"The ones who make out on IPOs are the early investors, venture capitalists, founders, and underwriters," said Money Morning Chief Investment Strategist Keith Fitz-Gerald. "The public almost always goes along for the ride...whether or not they get taken for a ride remains to be seen." The Facebook stock price will be determined when it starts trading today at 11 a.m.
Where the cutoff is for considering the IPO a success varies - with many thinking anything below 50% would be a disappointment.
"I think anything over 50 percent will be considered a successful offering - anything under that would be underwhelming, Jim Krapfel, an analyst at Morningstar, told Reuters. "A lot of retail investors are not concerned about valuation. That's what is going to drive the first day pop."
Facebook IPO Size Hits 421 Million Shares
As it approaches, the Facebook IPO just got bigger as more early investors look to cash out.
Just after the Facebook IPO price range got a boost, Facebook investors raised the number of shares they are selling in the social network giant's initial public offering. While the company isn't selling any more, individual investors like Accel Partners, Goldman Sachs Group Inc. (NYSE: GS) and others will sell an additional 83.8 million shares.
That brings that total number of shares to be sold to 421.2 million, according to a new regulatory filing, and lifts the sale to as much as $16 billion.
While the news was welcomed by ordinary investors clamoring for shares as Facebook debuts, it's curious why more and more insiders are racing to sell part of their stake. The move may just be a signal of the IPO's astronomical demand - but could make some investors wary.
"If the demand wasn't there, they wouldn't have upsized the deal," Greenwood Capital's Walter Todd told Bloomberg News. "On the other hand, when you see insiders unloading their stakes, you start to wonder why. I could see it turning some institutional investors off."
Buy, Sell or Hold: When to Buy Shares of Facebook
You might have heard....
Facebook Inc. (NYSE: FB) is the most awaited initial public offering (IPO) since Google Inc. (Nasdaq: GOOG).
The recent registration of the company's IPO documents means it won't be long until Facebook shares begin trading freely.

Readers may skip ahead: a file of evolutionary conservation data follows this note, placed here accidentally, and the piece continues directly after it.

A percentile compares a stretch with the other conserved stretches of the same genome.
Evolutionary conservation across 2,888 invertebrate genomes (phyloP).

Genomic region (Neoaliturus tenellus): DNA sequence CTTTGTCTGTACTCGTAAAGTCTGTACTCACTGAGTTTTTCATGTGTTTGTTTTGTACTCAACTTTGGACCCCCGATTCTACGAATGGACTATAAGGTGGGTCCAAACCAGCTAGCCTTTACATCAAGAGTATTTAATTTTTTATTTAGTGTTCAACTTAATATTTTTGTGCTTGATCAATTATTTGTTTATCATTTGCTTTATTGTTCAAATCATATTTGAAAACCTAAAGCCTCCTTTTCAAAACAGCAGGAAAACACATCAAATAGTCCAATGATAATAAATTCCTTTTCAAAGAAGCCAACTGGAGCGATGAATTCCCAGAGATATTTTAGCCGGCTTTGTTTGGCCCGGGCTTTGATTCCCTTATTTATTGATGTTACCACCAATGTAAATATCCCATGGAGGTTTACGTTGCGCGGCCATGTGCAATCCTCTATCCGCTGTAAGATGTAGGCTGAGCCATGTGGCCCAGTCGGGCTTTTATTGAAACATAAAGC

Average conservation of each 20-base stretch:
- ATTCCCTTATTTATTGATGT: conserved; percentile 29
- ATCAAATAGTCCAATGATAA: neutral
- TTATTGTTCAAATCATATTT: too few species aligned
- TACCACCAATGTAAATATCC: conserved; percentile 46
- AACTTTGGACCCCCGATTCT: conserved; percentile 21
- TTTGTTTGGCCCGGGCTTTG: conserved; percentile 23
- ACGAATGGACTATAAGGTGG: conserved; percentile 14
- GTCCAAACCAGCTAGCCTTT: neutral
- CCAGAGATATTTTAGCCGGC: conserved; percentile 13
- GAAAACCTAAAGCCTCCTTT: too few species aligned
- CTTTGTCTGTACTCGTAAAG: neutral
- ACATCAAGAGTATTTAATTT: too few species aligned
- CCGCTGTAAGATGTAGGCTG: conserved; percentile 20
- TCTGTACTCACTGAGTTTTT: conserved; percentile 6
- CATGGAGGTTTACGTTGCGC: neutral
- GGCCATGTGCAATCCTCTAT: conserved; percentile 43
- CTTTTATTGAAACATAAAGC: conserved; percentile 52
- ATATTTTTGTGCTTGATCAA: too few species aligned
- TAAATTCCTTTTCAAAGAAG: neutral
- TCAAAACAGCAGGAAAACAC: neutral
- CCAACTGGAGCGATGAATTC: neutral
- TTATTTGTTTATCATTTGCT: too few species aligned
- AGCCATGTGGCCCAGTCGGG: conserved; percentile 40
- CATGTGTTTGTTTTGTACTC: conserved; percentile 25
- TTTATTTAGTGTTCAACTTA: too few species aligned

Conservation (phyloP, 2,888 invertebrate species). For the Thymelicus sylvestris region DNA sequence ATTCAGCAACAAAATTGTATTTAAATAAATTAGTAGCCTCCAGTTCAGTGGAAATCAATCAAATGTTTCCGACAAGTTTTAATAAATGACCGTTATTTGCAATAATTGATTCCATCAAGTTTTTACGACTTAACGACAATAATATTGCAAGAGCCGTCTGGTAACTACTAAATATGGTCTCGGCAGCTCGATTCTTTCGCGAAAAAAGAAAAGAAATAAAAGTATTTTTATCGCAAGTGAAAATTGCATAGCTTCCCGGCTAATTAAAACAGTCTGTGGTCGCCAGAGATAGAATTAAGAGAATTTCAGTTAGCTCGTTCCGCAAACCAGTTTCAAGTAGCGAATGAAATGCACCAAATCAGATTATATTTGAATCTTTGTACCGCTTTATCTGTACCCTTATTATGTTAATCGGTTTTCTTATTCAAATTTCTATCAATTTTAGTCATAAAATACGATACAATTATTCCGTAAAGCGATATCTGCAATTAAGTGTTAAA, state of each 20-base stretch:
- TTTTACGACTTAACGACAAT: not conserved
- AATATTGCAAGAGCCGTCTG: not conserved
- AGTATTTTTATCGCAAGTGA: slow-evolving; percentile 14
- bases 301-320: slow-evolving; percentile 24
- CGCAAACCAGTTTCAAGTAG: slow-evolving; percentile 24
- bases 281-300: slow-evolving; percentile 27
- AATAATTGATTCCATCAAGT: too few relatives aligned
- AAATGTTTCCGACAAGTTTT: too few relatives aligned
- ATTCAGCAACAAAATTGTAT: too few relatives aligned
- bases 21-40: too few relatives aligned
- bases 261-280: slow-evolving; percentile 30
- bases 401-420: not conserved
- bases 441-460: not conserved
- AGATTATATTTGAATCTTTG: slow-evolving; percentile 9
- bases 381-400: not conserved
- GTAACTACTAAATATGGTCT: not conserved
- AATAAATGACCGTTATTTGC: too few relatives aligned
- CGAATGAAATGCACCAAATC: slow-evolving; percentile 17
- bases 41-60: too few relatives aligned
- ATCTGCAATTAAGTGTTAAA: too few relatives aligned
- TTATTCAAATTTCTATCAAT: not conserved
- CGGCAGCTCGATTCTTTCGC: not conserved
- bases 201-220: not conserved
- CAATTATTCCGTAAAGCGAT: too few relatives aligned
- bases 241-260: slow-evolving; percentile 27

But will Facebook shares make you rich beyond your wildest dreams like mural painter David Choe?
Or would you be better off watching from the sidelines before you buy shares of the social media giant?
The Details behind the Facebook IPOHere's what I've learned from Facebook's S-1.
Some of the data points buried in the IPO document are eye-opening, to say the least.
Chief among those are Facebook's assertion that 6% to 7% of the entire world population logs in every day. More importantly, they stay logged in for a significant amount of time.
However, what will happen in the future to drive the stock's share price after it's brought to market is buried deeper in the details.
It's these details that make Facebook's IPO a hold if you already own shares, but also a "wait to buy" if you are like most people and want to own them.
In a nutshell, what I've learned is the banks are bringing Facebook to market fully priced.
My opinion is the bankers have gotten greedy and decided to push the valuation numbers above the levels that I believe are sustainable.
The company is being valued at $75 billion - $100 billion dollars at launch. This would make it one of the most valuable companies in the world, yet its actual revenue, let alone profitability, is at a more mundane level.
Currently, Facebook is reporting about $4 billion in revenue and profits of $1 billion.
That means if Facebook prices in at the top of its estimated range ($100 billion), based on current disclosures it would have a 100-to-1 price to earnings (P/E) ratio.
In other words, it's only going to take about 100 years for Facebook to eventually earn what it may price at. Compared to other blockbuster stocks, that's quite rich.
By comparison, Apple Inc. (Nasdaq: AAPL) has $100 billion in cash and a P/E ratio of 11 while Google's P/E is 20.
That's why it's time to "Hold" Facebook (**) or wait to buy it until insiders get a chance to sell their shares and bring the price down to levels common people can realistically afford to purchase.
To continue reading please click here...